The following is a work of fiction. Here is the Table of Contents, which is updated as new chapters are written.
It is the third in a series of sci-fi novels of the type known as
alternate history. What’s different is that this series takes place in
our time, with characters familiar in your real life.
The first book in the series, The Chinese Century, was written late 2004. Its table of contents is here. The second, The American Diaspora, was written in 2005. The table of contents for that book is here.
The Always-On factory sat securely near the Airport, making its roof the perfect place from which to launch our experiment. The new managers of the company had done a great favor in renting out the space to their co-founder.
Now the roof held a line of greenhouses, their aluminum bases lashed to the roof, plastic poles acting as a skeleton, covered in plastic sheeting. Each greenhouse was growing a different local plant, chosen for its heat tolerance and the speed with which it grew. Fans spun on each end of every greenhouse, one blowing air in, the other pulling it out. The seeds had been lain in aluminum troughs, the troughs filled with water rich in fertilizer, and of course the roots.
Between each greenhouse stood a row of solar panels. Just as a different plant was in each greenhouse, so a different type of solar panel lay between each. The solar panels powered the fans, as well as pumps sending the water through the root systems. Any excess power they generated was measured, then run by wire to a room inside the building, where an electrolysis rig turned it into hydrogen.
Branson wanted action, and this was action. Just a few weeks after he got the bug up his butt about renewable energy, we were getting data on the most efficient way to use the Sun.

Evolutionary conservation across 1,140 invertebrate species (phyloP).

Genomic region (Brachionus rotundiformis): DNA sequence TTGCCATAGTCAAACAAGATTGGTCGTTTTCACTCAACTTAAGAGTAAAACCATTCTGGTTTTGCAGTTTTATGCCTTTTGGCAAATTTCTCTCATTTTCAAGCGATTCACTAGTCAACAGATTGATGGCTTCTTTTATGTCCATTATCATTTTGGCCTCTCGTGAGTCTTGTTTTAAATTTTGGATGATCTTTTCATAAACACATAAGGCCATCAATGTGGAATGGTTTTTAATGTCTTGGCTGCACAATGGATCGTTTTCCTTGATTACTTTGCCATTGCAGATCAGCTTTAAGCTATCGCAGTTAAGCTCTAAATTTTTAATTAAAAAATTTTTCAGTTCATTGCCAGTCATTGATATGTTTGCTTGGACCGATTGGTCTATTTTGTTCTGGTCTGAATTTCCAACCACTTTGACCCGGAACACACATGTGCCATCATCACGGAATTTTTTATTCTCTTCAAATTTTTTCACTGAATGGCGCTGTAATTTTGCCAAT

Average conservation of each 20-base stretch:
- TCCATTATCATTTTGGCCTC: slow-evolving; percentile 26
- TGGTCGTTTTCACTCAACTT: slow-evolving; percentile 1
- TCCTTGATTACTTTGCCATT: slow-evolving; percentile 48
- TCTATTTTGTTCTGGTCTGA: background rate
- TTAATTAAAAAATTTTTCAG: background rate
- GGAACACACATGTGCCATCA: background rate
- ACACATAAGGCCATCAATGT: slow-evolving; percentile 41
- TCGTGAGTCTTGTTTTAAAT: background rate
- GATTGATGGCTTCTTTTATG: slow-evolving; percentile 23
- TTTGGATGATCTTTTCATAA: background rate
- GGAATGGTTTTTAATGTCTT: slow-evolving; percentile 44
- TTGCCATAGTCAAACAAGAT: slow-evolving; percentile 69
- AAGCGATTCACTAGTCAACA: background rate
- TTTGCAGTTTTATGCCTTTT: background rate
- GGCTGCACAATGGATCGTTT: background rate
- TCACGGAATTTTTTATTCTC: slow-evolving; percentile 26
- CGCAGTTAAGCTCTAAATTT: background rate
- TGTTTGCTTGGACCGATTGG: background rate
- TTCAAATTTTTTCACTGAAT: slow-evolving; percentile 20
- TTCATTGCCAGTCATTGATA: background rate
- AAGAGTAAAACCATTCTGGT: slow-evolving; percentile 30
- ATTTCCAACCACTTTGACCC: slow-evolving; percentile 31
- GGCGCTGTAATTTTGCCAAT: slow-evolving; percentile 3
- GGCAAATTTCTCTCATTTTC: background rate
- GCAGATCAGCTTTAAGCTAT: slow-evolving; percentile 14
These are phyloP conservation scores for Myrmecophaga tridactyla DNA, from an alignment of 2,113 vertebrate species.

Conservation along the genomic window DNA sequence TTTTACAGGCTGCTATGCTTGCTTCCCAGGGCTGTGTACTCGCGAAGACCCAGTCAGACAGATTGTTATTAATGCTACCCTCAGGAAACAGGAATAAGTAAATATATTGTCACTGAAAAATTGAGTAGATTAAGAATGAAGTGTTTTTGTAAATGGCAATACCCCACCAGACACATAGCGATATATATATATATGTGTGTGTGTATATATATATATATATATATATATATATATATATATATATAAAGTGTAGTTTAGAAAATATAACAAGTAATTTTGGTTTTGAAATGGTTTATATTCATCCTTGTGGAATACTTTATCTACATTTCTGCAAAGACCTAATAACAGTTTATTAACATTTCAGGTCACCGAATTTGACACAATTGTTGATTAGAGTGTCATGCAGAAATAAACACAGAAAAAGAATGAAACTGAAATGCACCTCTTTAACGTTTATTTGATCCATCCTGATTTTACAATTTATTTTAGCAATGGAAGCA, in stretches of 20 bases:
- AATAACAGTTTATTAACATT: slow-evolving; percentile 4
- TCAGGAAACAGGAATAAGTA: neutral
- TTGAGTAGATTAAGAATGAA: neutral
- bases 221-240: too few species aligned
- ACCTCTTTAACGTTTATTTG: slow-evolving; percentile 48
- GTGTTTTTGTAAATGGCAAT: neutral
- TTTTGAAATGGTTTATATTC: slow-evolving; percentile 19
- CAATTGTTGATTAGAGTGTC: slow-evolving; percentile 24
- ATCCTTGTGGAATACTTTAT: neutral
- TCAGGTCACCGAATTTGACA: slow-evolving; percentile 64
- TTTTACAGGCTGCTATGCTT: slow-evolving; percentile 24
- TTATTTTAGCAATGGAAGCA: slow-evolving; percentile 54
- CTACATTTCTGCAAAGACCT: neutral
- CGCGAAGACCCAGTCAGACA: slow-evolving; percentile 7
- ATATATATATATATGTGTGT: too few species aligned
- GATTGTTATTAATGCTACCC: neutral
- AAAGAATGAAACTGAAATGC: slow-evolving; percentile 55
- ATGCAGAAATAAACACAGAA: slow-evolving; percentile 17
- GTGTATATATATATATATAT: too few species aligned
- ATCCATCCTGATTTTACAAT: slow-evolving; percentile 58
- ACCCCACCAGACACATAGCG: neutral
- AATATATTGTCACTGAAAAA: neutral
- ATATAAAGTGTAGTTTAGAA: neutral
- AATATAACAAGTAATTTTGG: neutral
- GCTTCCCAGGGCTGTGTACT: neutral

I was taking no credit for any of this, except perhaps genetic. The man behind it all stood next to me and beemed. My 16 year old son John, and the high school science club he belonged to, were the brains and muscle behind all of this. We would pay them all for their time, and put their names on any paper that resulted.
Since most were not as financially fortunate as John was, it was a very good gig. Some of his classmates said they were now making more money than their parents. I found this hard to believe, but John had been to their homes, and he believed it.
Along with water, energy, and biomass, time was another factor to consider in our experiment, so John and his cohorts wore pedometers at their waists when they came up here. The pedometers measured both the time they spent working and the amount of walking they had to do as part of the job. They were encouraged to keep well-hydrated but when they needed some Gatorade this, too, was measured, as part of the experiment.
"Very elegant. Didn’t know you had it in you."
John didn’t answer, but I could see the hint of a smile. He was nearly as tall as I am, now, 6 feet of muscle with curly red hair. The move to Africa had hit him hard – his previous life had been a simple one of books, video games and TV. Now he worked 16 hour days – doublt-shifts of high school in the Tower three days per week, two full days down here. Friends named Fariq and Sam, one an Indian and the other Xhosa, also supervised the rig two days each, and on the seventh day everything was deliberately left on auto-pilot.
John’s sister Robin worked hard as an animal advocate, and her mom worked hard as a credit card executive. I felt like the slacker in the family, even though it was my picture that usually appeared in the local paper, even on the TV. I had started here as a blogger for Virgin-Maverick, but now that its Twin Towers were a dominant reality on the skyline, I was often called upon to act as a company spokesman when the real executives were out of town or busy. The media liked to tell the story of Always-On, and frequently labeled me (when they were feeling friendly) as "local entrepreneur." When they weren’t the line was "Branson spokesman."
I wondered what label they’d use after they got a load of this rig. And the numbers it would deliver, just a few weeks from now.